Democrats have run approximately 42,000 commercials as compared to the Republicans’ 33,500 during the runoff period even though the latter party and its allies have spent more. Because the right-of-center organizations have dominated the non-candidate spending, and the cost to run such ads is greater than for an individual candidate’s committee, the monetary imbalance is thus explained.

Polling predictably shows a close race with virtually every study finding all four contenders within the polling margin of error, as a listing of the latest post-November 3rd election surveys reveal:

Senate – A

Trafalgar Group (Dec. 1-3; 1,083 likely voters)

• Jon Ossoff (D) 48%
• Sen. David Perdue (R) 47%

Survey USA (Nov. 27-30; 583 likely voters)

• Jon Ossoff (D) 50%
• Sen. David Perdue (R) 48%

RMG Research (Nov. 19-24; 1,377 likely voters)

• Jon Ossoff (D) 48%
• Sen. David Perdue (R) 47%

Insider Advantage (Nov. 16; 800 likely voters)

• Jon Ossoff (D) 49%
• Sen. David Perdue (R) 49%

Remington Research Group (Nov. 8-9; 1,450 likely voters)

• Sen. David Perdue (R) 50%
• Jon Ossoff (D) 46%

Senate – B – Special Election

Trafalgar Group (Dec. 1-3; 1,083 likely voters)

• Sen. Kelly Loeffler (R) 50%
• Raphael Warnock (D) 45%

Survey USA (Nov. 27-30; 583 likely voters)

• Raphael Warnock (D) 52%
• Sen. Kelly Loeffler (R) 45%

RMG Research (Nov. 19-24; 1,377 likely voters)

• Raphael Warnock (D) 48%
• Sen. Kelly Loeffler (R) 46%

Insider Advantage (Nov. 16; 800 likely voters)

• Raphael Warnock (D) 49%
• Sen. Kelly Loeffler (R) 48%

V-Creek/AMG (Nov. 10; 300 likely voters)

• Sen. Kelly Loeffler (R) 50%
• Raphael Warnock (D) 46%

Remington Research Group (Nov. 8-9; 1,450 likely voters)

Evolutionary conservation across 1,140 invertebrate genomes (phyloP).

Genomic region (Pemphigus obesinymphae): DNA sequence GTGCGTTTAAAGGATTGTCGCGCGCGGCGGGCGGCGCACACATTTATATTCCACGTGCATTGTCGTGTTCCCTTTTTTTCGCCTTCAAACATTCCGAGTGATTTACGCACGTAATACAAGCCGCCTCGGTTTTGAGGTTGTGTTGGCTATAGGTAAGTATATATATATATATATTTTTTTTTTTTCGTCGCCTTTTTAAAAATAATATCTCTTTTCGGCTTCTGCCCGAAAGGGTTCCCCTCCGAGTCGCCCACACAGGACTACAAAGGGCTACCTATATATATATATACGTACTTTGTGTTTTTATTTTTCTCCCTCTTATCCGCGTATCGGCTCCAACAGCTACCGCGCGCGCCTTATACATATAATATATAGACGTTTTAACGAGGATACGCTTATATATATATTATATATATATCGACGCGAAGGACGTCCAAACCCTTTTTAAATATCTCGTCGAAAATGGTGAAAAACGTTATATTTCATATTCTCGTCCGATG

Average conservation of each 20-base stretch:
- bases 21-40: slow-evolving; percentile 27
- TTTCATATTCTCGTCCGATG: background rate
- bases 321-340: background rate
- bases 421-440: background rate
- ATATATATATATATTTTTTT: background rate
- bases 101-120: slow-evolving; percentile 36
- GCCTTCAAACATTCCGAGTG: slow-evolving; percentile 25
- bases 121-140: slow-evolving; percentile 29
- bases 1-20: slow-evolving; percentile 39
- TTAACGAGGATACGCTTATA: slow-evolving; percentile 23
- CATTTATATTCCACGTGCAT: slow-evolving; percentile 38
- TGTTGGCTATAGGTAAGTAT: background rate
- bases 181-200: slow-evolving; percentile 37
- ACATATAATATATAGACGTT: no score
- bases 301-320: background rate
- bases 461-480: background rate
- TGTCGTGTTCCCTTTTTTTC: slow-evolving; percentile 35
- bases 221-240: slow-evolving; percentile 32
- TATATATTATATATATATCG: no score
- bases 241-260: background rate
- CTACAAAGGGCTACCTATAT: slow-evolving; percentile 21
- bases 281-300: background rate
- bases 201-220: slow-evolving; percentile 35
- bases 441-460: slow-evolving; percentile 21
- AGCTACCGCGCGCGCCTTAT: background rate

• Sen. Kelly Loeffler (R) 49%
• Raphael Warnock (D) 48%

The campaign messages are also well defined. Sen. Perdue continues to emphasize the national negative themes that appeared to work well for the GOP in the down ballot races: socialism, defunding the police, packing the US Supreme Court, raising taxes, and illegal immigrant voting.

Ossoff has been concentrating his ad messages on COVID and what he claims are Perdue and President Trump’s failures in handling the issue. His latest ad linked below features film of former President Barack Obama at a rally for the Democratic candidate, along with Ossoff’s wife, Dr. Alisha Kramer, who is a physician.

Turning to the special election, the Loeffler and Warnock campaigns have been trading attacks, counterattacks, and defensive messages.

Rev. Warnock hits Sen. Loeffler on her controversial stock transactions, while she responds with an aggressive hit about him being an extremist who calls the police “thugs” and once invited Fidel Castro to speak at a church where Rev. Warnock was an assistant pastor. Warnock responds with the linked ad that shows him walking his dog and disposes of the animal’s excrement in a reference to characterizing the Loeffler attacks.

In the end, the races will come down to which side can better deliver its base votes to the polls. Turnout will be robust but certainly well under the 4.952 million people who originally voted in the Perdue-Ossoff campaign, the larger turnout figure from the two Senate contests.

At this point, the races’ conclusion is uncertain, but Republicans should still have at least a slight advantage heading into early voting period and the election itself. Such a premise is based upon past voting history even in this politically changing state, and the original vote margins recorded on Nov. 3.

Attack of the Attack Ads

(Sen. Perdue Ad)

By Jim Ellis

Nov. 17, 2020 — All four Georgia Senate runoff candidates are already hitting the airwaves with new messages that telegraph just where they want their campaigns to head in the final weeks of 2020 political overtime.

As you know, Sen. David Perdue (R) faces Democratic challenger Jon Ossoff for the in-cycle six-year term, and appointed Sen. Kelly Loeffler (R) opposes Rev. Raphael Warnock (D) in the special election to fill the final two years of resigned Sen. Johnny Isakson’s (R) final term. Loeffler was appointed when Isakson left office at the end of 2019 for health reasons. Both contests will be decided on Jan. 5.